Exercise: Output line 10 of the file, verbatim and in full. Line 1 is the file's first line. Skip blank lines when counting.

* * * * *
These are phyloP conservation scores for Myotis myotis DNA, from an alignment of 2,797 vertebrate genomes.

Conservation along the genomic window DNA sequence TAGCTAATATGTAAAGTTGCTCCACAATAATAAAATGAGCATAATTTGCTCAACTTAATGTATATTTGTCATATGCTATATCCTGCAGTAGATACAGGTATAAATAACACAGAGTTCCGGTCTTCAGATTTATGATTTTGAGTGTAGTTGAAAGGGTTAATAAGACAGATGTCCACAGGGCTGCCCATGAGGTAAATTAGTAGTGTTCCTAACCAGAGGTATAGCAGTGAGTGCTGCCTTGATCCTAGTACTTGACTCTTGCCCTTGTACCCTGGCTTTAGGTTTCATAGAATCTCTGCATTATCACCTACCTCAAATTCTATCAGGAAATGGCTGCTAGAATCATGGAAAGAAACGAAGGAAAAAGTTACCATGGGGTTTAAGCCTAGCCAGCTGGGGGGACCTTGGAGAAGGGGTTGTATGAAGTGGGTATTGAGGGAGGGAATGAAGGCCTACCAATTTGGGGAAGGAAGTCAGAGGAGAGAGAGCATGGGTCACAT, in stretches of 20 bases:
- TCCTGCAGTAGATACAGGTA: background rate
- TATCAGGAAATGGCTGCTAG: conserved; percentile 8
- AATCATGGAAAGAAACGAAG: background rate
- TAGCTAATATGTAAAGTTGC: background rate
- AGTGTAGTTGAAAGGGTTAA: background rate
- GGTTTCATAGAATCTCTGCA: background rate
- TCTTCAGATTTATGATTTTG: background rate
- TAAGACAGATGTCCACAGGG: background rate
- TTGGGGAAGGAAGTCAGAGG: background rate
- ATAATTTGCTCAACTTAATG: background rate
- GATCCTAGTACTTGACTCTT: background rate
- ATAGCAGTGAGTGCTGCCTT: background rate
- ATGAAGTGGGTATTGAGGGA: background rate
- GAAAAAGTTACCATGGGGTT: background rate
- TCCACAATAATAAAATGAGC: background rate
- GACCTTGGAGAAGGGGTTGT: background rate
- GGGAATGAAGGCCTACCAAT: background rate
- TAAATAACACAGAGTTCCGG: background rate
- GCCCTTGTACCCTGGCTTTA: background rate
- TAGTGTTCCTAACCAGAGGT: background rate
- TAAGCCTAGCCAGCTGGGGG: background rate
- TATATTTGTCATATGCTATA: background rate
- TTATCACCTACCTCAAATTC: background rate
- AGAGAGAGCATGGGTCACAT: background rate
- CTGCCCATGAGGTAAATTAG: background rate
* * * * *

- TAAGACAGATGTCCACAGGG: background rate